Tropical Storm Etau may have been a weak storm in terms of its winds, but it swamped some of the most populated areas of Japan with nearly two-feet of rain, yielding catastrophic flooding that has washed away houses and forced dramatic rescues.
There were no immediate reports of casualties, but rescue officials said they were overwhelmed by pleas for help. More than 30,000 people fled their homes, and hundreds more were stranded by the water.
The Fire and Disaster and Management Agency said 22 people have been injured by the storms over the past two days, including three elderly women who were seriously hurt when strong winds knocked them over.
As heavy rain pummeled Japan for a second straight day, the Kinugawa River broke through a flood berm, sending water gushing into the eastern half of Joso, a city of 60,000 people about 50 kilometers, or 30 miles, northeast of Tokyo.
Residents holding dogs wait for help, sitting on the roof of their house.
The Japan Meteorological Agency issued an emergency warning for heavy rainfall in an area north of Tokyo, where more than 20 inches of rain fell in just 24 hours. These warnings were later expanded to areas northeast of Tokyo as the torrential downpours shifted east, according to weather.com.
The Weather Channel reported that the city of Kanuma received 17.48 inches of rain in a 24-hour period, which was more than double the city's previous 24-hour precipitation record.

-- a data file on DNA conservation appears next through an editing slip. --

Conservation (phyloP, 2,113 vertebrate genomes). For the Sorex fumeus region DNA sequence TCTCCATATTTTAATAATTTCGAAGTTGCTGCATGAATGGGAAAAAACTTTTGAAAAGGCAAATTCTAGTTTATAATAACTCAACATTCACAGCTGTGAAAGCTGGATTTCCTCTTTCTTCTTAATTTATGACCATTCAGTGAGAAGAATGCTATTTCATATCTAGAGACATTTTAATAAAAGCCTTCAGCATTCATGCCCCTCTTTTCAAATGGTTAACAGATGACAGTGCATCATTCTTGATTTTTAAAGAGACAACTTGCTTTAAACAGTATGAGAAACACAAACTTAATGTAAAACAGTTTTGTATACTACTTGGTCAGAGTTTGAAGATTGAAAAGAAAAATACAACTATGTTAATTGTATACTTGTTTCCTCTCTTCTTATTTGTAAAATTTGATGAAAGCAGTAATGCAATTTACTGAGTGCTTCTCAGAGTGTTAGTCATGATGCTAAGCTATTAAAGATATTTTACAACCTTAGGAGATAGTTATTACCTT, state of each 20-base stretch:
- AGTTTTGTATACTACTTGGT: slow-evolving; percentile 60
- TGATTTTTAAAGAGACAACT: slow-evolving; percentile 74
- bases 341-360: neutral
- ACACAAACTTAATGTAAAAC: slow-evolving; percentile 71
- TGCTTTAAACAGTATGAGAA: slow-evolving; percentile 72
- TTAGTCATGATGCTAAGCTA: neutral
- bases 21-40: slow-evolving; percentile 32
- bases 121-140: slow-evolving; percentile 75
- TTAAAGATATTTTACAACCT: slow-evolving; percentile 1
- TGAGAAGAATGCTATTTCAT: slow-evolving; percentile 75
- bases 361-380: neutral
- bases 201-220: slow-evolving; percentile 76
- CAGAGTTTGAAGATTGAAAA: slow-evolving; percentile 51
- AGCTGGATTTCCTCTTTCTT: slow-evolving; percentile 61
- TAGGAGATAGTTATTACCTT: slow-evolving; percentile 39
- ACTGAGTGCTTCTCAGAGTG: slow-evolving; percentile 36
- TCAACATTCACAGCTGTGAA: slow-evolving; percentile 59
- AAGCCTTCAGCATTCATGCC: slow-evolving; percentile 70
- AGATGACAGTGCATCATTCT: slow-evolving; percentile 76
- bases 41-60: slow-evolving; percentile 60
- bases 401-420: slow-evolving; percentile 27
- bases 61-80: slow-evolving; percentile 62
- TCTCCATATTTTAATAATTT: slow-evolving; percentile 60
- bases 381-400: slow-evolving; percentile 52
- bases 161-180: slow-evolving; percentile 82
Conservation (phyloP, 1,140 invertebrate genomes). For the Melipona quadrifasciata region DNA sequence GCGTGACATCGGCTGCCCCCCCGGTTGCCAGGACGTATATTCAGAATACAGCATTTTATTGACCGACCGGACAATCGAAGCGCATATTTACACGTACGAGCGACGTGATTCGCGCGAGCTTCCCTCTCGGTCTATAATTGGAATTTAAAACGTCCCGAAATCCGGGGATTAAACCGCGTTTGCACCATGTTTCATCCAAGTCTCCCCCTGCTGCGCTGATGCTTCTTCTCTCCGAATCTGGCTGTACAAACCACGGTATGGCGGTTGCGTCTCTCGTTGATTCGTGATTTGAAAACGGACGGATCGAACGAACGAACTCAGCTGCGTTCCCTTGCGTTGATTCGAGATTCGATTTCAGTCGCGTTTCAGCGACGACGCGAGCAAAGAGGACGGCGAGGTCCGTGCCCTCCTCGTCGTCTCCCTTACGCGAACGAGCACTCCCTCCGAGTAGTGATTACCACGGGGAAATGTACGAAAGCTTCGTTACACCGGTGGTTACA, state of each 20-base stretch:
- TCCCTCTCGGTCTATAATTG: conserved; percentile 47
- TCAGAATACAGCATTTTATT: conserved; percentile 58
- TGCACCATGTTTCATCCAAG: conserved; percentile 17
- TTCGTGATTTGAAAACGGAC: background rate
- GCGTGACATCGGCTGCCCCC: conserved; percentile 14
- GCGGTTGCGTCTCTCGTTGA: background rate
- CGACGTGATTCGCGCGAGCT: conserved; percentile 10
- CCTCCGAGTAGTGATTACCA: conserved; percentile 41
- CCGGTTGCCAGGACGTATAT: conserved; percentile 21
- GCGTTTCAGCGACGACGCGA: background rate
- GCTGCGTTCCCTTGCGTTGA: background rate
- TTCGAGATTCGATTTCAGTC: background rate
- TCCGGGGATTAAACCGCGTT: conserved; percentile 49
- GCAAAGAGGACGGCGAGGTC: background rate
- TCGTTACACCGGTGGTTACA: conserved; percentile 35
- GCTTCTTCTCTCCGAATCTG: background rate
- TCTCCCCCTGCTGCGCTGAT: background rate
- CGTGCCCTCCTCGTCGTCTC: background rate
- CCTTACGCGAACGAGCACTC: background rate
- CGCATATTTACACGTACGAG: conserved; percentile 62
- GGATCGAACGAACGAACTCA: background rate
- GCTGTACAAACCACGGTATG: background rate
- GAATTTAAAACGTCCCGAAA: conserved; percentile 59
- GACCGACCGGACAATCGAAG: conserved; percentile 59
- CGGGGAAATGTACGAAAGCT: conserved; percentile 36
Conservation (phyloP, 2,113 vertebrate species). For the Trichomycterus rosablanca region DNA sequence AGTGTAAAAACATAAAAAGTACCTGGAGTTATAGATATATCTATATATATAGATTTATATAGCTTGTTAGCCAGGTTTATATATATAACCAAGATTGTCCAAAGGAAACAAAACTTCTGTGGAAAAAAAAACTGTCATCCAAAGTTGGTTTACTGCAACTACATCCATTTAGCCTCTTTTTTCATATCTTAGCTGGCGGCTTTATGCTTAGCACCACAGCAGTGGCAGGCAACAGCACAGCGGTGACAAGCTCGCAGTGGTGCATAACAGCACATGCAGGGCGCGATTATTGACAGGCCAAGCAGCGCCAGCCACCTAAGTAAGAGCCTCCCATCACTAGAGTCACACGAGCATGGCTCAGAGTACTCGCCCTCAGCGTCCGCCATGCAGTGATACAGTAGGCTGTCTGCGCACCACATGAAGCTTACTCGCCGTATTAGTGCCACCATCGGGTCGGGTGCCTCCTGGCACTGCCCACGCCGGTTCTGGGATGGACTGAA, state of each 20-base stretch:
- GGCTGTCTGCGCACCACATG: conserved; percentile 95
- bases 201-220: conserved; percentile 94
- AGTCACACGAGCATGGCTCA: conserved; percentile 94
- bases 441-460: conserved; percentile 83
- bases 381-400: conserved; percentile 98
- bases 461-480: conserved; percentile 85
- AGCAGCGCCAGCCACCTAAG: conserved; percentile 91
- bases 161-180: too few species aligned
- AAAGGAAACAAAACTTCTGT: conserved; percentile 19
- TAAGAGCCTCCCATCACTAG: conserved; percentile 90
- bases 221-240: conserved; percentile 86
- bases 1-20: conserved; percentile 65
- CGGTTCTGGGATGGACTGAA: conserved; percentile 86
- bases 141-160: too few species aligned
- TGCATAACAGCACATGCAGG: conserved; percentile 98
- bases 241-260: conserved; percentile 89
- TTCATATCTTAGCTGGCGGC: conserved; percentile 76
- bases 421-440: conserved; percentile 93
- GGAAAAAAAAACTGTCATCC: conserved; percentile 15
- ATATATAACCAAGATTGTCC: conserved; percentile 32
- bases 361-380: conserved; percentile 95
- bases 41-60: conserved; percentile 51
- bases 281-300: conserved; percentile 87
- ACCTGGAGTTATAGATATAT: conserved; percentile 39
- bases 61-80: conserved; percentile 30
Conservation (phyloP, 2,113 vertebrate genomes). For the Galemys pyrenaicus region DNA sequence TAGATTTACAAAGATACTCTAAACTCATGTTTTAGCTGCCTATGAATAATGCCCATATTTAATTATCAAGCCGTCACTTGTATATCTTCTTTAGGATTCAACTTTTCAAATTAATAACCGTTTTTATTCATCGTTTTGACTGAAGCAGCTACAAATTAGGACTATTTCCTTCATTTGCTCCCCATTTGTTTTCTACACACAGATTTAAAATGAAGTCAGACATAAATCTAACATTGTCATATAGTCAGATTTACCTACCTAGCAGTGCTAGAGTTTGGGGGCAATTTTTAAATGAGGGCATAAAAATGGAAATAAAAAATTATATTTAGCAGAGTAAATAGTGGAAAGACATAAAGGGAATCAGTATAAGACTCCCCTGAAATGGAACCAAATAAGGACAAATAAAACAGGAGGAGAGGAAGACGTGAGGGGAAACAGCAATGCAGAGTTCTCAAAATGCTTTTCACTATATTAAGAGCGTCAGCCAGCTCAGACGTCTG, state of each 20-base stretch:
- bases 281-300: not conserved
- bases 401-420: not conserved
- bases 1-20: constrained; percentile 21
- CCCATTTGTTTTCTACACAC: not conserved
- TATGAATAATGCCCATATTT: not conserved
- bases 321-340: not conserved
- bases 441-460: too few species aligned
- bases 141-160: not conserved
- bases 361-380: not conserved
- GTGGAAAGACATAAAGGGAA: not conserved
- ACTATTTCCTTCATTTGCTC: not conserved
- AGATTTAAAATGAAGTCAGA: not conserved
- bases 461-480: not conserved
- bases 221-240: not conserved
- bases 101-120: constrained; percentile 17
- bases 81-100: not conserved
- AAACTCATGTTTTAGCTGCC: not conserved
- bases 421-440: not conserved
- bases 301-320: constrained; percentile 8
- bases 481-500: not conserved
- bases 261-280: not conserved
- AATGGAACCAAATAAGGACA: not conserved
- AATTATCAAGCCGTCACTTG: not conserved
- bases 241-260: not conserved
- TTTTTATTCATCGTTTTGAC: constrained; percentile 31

Aerial videos showed a wide swath of cityscape underwater, more than one story deep in some places. The rain came on the heels of Tropical Storm Etau, which caused flooding and landslides elsewhere Wednesday as it crossed central Japan, moving slowly.
Japanese broadcasters showed live video of rescuers being lowered from helicopters and clambering onto second-floor balconies to reach stranded residents.
In one dramatic scene, a rescuer descended four times from a military helicopter in a span of 20 minutes to lift up four people one by one, as a deluge of water swept around their home.
The Kinugawa River (left side) overflows during heavy rain in Joso, Ibaraki Prefecture,
By evening on Friday, local time, muddy water was still rising on a street heading to Joso City Hall, and police were blocking traffic in that direction.
"Looks like this place is going to be flooded soon," said Shogo Kobayashi, a 29-year-old resident of a nearby town who came to check on friends in Joso. "I'm getting scared."
Akira Motokawa, a city evacuation official, told public broadcaster NHK that rescuers have been unable to keep up with the volume of calls for help.
As of 7 p.m., authorities had rescued 70 of the 176 people who had requested help. Another 100 people were reported trapped on the second floor of a flooded supermarket, and 80 more in a nursing home.
More than 31,000 people in the affected 37-square kilometer (14-square mile) area sheltered at schools, community centers and other safer areas. Military troops were delivering food, blankets and water to about 780 people in several communities who were stranded but not seeking rescue.
Tokyo was drenched with rain, but the hardest-hit area was to the north in Ibaraki and Tochigi prefectures. One woman was missing hours after a landslide hit houses at the foot of a steep, wooded incline. High-speed "bullet" train service was partially suspended.